ROCKLAND — After a COVID spring of no programs at the Flanagan Center under the leadership of the Penobscot Bay YMCA, Rockland City Council extended the Y’s contract for use of the City-owned building during the July 13 Council meeting. The contract is now extended through December 31, 2020; however, the City created a few stipulations potentially resulting in a cancellation clause on a month-per-month basis.
The Y’s contract initially expired at the end of June, prompting some City Councilors to question whether to renew the contract at all. As part of the July 13 order, Council added a clause directing its Parks and Recreation committee to consider what it could do to further shape Rockland’s recreational future. Council is also holding on to the idea of redirecting funds designated for the Y to hire a consultant who studies municipal recreation departments of similar size and budgets as Rockland.
During a May session of the City’s budget talks, Councilor Valli Geiger said: “I’ve heard a lot of complaints about the YMCA’s handling of that building. I’ve been told by Parks [and Recreation Department] and others that it’s filthy, that it’s poorly maintained. The idea of paying them $200,000 for the use of our building bothered me from the beginning, but I was willing to do it to make sure that Rockland kids really got served. I’m hearing complaints in the community that not really that many kids in the community are being served.”
Geiger went on to suggest a conversation about potentially moving City Hall to that location, or selling the building, “which is one of the last remaining industrial parcels,” she said.
In order to allow time for opinions to form, and discussions to be had, Council extended the contract to the end of September. Another request was then added in order to keep the Y’s presence at the Center through the fall months.
Currently, the Flanagan Center is open to families by appointment for the use of the basketball court and games room. In between appointments, staff clean and sanitize, according to City Manager Tom Luttrell, during the July 13 meeting. The Y also runs a summer camp. Due to State executive orders limiting crowds during the pandemic, 20 kids attend the camp, all of whom, according to Geiger, pay to be there.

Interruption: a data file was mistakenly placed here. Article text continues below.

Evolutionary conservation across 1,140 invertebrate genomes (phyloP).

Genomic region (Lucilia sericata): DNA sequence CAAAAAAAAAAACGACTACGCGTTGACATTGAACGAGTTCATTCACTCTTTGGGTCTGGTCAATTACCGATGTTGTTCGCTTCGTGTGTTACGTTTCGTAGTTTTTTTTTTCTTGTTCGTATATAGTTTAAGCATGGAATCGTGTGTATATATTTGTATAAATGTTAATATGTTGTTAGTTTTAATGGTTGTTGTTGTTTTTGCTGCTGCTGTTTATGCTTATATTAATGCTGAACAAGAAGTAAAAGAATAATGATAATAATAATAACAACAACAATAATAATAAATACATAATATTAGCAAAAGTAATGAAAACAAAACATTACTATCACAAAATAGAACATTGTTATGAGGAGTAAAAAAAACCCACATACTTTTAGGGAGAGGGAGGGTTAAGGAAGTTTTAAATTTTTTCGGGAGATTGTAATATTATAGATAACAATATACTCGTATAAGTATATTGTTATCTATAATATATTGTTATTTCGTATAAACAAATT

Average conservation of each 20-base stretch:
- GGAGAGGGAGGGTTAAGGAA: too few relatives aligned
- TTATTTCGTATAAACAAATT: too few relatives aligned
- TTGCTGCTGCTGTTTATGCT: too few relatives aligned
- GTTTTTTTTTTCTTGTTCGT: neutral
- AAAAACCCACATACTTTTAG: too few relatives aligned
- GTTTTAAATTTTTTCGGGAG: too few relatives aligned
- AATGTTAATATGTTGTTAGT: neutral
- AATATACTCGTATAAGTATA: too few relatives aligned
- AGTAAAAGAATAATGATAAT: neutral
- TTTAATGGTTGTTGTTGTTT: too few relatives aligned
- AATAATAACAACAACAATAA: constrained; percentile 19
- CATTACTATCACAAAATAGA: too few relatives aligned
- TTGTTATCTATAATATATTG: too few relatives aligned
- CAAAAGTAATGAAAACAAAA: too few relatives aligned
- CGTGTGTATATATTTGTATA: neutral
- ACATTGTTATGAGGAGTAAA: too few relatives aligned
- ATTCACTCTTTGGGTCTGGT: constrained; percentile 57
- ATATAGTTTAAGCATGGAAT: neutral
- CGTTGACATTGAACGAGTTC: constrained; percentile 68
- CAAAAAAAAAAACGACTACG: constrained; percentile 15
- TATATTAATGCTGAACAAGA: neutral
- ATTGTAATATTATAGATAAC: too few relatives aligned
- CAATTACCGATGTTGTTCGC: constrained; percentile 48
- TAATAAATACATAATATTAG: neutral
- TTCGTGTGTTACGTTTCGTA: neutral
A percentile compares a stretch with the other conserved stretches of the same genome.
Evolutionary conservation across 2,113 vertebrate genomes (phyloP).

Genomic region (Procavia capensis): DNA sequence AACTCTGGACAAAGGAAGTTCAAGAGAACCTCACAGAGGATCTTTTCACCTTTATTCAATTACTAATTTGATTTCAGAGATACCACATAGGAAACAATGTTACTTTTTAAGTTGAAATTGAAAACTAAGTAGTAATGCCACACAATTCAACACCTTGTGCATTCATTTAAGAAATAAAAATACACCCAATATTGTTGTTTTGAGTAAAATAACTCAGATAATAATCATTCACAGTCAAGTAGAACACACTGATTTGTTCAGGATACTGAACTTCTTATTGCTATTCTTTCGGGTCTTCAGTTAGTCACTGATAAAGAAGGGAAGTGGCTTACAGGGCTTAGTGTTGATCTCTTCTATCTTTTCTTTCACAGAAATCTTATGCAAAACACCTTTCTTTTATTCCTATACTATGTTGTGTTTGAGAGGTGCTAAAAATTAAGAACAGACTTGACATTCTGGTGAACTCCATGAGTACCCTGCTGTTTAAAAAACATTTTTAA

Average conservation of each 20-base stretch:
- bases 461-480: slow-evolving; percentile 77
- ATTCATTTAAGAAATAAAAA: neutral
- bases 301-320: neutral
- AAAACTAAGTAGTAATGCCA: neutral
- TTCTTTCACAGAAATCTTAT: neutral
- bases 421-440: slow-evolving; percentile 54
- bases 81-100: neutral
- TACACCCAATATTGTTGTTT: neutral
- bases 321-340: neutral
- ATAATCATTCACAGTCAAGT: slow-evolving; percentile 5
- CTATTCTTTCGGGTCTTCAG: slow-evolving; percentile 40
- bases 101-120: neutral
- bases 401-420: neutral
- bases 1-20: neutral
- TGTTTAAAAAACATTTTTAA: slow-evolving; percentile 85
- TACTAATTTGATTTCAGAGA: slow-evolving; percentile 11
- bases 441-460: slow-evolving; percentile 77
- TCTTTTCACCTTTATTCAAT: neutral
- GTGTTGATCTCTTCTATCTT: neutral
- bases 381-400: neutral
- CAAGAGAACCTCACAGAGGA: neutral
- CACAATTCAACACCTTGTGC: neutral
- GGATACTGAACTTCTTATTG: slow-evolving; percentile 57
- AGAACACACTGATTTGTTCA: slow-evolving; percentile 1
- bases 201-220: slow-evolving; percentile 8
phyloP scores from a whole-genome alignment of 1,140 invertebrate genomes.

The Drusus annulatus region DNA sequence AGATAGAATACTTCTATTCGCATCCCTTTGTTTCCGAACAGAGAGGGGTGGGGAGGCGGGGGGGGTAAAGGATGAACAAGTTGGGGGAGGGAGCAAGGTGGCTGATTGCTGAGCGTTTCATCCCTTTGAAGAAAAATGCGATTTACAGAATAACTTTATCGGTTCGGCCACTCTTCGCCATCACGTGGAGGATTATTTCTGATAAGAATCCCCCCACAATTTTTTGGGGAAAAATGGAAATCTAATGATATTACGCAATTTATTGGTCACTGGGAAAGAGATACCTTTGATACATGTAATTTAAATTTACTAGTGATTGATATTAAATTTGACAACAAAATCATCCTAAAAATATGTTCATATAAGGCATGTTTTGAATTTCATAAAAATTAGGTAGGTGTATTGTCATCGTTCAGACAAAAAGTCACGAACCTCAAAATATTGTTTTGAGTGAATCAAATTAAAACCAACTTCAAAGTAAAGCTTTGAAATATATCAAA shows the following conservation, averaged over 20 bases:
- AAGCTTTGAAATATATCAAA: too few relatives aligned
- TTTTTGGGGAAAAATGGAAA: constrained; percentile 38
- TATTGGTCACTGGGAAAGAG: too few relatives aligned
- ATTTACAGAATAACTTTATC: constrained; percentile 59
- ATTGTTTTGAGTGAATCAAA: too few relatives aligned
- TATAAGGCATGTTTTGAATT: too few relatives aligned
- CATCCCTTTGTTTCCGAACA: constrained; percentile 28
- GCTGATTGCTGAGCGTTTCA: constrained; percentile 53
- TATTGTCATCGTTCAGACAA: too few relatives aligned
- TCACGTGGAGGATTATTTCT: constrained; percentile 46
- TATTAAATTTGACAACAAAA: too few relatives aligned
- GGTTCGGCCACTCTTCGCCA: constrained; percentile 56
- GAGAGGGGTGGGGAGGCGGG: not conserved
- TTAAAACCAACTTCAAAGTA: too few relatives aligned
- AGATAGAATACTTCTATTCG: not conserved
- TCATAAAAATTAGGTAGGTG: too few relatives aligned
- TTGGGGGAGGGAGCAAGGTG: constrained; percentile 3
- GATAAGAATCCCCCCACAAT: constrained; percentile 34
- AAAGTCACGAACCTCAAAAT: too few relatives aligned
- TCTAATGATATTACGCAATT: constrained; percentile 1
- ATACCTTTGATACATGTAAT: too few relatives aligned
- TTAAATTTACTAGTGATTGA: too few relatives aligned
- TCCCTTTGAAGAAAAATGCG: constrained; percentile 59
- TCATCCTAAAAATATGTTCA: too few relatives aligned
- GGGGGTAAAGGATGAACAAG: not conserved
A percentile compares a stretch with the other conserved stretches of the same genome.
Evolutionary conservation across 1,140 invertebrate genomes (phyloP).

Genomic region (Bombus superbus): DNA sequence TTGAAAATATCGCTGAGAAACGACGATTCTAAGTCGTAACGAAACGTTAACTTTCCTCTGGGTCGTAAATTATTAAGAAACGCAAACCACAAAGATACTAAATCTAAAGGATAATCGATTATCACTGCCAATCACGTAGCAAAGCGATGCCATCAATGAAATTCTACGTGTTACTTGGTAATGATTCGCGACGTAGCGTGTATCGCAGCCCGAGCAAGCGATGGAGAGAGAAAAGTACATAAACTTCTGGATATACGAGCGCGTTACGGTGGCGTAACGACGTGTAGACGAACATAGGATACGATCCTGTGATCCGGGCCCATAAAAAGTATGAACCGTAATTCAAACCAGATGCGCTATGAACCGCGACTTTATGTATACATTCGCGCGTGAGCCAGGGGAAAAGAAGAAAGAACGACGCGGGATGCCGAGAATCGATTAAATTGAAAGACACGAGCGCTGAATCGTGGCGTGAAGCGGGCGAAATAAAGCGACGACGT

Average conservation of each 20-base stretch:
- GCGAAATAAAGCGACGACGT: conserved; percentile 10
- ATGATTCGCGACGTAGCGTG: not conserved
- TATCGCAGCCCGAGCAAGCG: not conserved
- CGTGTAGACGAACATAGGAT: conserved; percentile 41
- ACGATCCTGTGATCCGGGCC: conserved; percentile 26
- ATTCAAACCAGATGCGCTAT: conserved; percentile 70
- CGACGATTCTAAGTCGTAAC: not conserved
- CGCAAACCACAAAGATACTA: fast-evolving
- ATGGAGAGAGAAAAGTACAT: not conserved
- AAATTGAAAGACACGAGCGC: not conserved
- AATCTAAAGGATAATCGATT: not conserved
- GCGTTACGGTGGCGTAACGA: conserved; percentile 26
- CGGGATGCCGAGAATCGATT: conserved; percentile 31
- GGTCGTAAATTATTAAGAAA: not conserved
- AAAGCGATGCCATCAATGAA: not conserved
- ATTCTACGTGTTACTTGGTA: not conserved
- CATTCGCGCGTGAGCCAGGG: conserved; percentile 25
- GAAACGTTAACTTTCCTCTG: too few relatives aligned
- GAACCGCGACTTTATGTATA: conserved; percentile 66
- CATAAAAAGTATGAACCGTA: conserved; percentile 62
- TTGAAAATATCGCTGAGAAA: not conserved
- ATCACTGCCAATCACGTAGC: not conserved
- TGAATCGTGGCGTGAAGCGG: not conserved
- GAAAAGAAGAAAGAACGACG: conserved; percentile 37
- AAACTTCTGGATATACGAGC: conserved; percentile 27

Through the extension, the City pays $11,575.33 per month to the YMCA, according to Luttrell. Rockland then pays another $60,000 to clean and maintain the building.
In an amendment to the order, Geiger proposed that the contract be terminated if full-service programming was not reinstated by the end of September. However, Councilor Nate Davis requested to soften the language, stating that “full-service” expectations would be unrealistic as the pandemic continues into the fall. He also suggested that Parks and Rec come up with a plan within the next 6 months – or by a certain date – for a set of recommendations on how Council should proceed.
“If we do pass this, I don’t want to get into a situation three or six months from now facing this again without a plan,” he said.
Councilor Ben Dorr agreed with Davis’ sentiment, though hesitated in burdening a committee of volunteers with something that seems like a paid position for what Councilor Ed Glaser determined to be months and months of background research.
“We’re asking another group of volunteers to effectively plan our parks department for us,” he said. “I feel like maybe that does us a disservice and that if we really want to think about this in a long-term sort of way, that feels like a job to me.”
A workshop including Council, the Y, and the Parks committee was also suggested and vetoed.
“I think we need to do a lot more understanding of what the City would like to offer, and how we can possibly offer it, whether it’s through the YMCA or along side the YMCA,” said Councilor Ed Glaser. “I think there’s a lot more to do than to simply have one workshop.”
Glaser then pointed out that Council’s contract extension agreement was being passed without input from the Y.
“We’re doing this from one side of the contract,” he said. “We have no idea whether the YMCA will agree to this or not. On the other hand, if they won’t agree to it, then we don’t have to worry about it at that point. I think this is an important part of what we want to do – is making sure there are programs, and we don’t want to throw our money just sort of into the air and hope that there’s going to be something. We need something that really is either going to be a program, or that we can take that money and invest it in a consultant.”
Reach Sarah Thompson at email@example.com